Sometimes one comes across music that absolutely crushes everything in its path. Any resistance to overpower such a record is purely futile. Debt is just that. The catapulting riffs, the chuggy bass lines, and and pounding drum beats are bound to leave you Helpless. With their debut record, Debt, the UK based trio unleash a savage mix of metal and hardcore that is bound to leave the unsuspecting listener in a state of pure despair.
Helpless clearly do not believe in beating round the bush, and waste no time getting things moving; they are on an absolute rampage through and through. By keeping the tracks to a short one-two minute span, they feed Debt down the listener’s throat in the brief span of 21 minutes and 40 seconds. But in this short amount of time they show enough musical proficiency to amaze any attentive listener. The band harbors in their sound a variety of influences, right from the math-metal riffs akin to Dillinger Escape Plan, to the flat-out noisey brutality of Norma Jean.
There is pure evilness on Debt, and it is spread from the first beat of album opener “Worth”. It’s not just plain old nastiness served in an abrasive dish, however; there is a subtle nuance and detailing that gives the band an edge over their peers. This is best exemplified in the amazing interplay between the ever-present bass riffs of Steve Waldron and the rhythmic beats from drummer Russell Cleave. “Out of Commission” showcases this interaction brilliantly, as the track breaks pace midway to a nice flowing rhythm that captivates the listener. The track moves in multitudes of direction without ever becoming lost.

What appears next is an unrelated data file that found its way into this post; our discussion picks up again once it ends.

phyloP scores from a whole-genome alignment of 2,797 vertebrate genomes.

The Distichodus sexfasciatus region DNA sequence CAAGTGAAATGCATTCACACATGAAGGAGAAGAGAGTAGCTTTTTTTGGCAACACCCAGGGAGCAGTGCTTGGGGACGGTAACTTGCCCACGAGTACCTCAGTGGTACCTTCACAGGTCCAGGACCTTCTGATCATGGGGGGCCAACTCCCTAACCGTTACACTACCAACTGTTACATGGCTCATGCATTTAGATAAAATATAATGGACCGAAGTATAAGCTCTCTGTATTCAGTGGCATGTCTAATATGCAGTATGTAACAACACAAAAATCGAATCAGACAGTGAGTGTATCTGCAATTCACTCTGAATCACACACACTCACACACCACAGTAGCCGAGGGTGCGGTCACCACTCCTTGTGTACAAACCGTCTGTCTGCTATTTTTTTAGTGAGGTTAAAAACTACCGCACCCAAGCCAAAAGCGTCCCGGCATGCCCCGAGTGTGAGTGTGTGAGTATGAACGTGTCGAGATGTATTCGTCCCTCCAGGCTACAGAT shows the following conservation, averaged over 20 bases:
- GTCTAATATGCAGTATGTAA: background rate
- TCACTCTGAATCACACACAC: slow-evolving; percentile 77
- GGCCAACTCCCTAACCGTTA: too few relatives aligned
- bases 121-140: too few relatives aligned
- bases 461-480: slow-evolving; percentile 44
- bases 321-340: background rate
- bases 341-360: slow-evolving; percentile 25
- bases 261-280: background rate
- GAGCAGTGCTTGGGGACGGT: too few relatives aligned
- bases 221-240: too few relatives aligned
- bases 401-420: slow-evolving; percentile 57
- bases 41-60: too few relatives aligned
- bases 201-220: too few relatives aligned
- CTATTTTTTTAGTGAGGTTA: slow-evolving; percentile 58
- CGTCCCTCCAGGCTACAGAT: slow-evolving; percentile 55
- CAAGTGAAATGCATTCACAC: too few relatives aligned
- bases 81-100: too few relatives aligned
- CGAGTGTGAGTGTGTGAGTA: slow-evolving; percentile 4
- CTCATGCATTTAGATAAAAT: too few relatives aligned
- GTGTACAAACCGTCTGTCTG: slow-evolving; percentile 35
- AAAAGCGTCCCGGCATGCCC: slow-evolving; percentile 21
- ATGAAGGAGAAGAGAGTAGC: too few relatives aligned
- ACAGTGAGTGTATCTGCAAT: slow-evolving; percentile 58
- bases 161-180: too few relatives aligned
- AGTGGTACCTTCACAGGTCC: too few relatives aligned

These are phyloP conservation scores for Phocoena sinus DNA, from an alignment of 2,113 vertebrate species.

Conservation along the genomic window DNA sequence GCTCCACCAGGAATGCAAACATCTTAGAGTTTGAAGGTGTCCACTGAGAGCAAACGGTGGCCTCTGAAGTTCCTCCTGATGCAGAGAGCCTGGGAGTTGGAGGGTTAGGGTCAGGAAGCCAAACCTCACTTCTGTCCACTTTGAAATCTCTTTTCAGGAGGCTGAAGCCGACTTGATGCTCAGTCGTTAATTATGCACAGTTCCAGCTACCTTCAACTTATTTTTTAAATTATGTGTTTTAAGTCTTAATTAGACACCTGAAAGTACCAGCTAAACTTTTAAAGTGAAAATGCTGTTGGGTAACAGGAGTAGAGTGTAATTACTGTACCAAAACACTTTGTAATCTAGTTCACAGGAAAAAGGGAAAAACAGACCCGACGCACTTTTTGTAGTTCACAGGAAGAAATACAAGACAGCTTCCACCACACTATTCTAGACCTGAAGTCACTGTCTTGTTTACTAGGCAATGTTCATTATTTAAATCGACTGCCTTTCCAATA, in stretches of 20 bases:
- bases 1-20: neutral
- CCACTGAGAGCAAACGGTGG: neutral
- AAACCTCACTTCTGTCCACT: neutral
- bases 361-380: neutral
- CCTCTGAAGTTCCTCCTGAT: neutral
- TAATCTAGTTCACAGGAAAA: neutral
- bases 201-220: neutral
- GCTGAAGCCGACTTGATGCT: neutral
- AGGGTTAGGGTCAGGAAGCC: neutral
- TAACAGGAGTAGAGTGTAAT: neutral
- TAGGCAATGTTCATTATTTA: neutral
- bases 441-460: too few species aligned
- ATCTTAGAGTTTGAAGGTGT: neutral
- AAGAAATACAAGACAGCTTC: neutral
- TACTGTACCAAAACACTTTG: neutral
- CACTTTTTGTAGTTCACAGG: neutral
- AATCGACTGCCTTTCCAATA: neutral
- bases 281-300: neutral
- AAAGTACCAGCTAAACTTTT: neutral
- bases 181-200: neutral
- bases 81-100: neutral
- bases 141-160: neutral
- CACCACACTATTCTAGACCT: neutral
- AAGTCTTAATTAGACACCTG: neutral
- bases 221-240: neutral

The real strength of the record lies in the smallest tracks though, which in a span of a minute deliver a punch that will knock most people out for the rest of the hour. “Grief Vultures” takes a very direct approach, and showcases Helpless at their most raw and primitive form. The combined sonic attack of the trio allows the listener to step back and behold the savagery in front of their eyes. Fans of Converge are bound to play this one on repeat multiple times. On the other hand, “Sinkhole” manages to build up a more layered path to chaos in its 60 second time-frame. The manner in which in which the first half of guitar noise driven instrumentation builds up to the pure grind mania of the latter half is bound to leave any fan of such music grinning.
To add to this, the two longer tracks, “Weightless Prayers” and “Manufactured Consent”, take a slightly slower approach, which not only brings in a break to the unrelenting assault, but also opens the door to a more sludgier sound and is reminiscent of legends like the Melvins and Eyehategod. The album ends on a relative breather, as “Denied Sale” brings in elements of a more classic death doom record. The track, clocking in at just under five minutes, takes up nearly a quarter of the playtime of the record. It’s a drone driven harmony and is the perfectly oxymoronic way to end the record.
If one had to actually go nitpicking at the flaws on the record, the only one worth mentioning would be the fleeting moments on the tracks when the more drone oriented sound takes the front seat and hampers the overall impact of the surrounding sonic assault. “Sertraline” is one such track, in which the track settles into a drone and the more frenetic second half fails to really build upon the intended chaos. Nevertheless, Helpless have sent out a very clear signal with Debt. They are a band to watch out for. They are an unforgiving and undiluted source of pure sonic violence.
Notable Tracks: “Out of Commission”; “Sinkhole”; “Denied Sale”
FFO: Converge, Nails, Melvins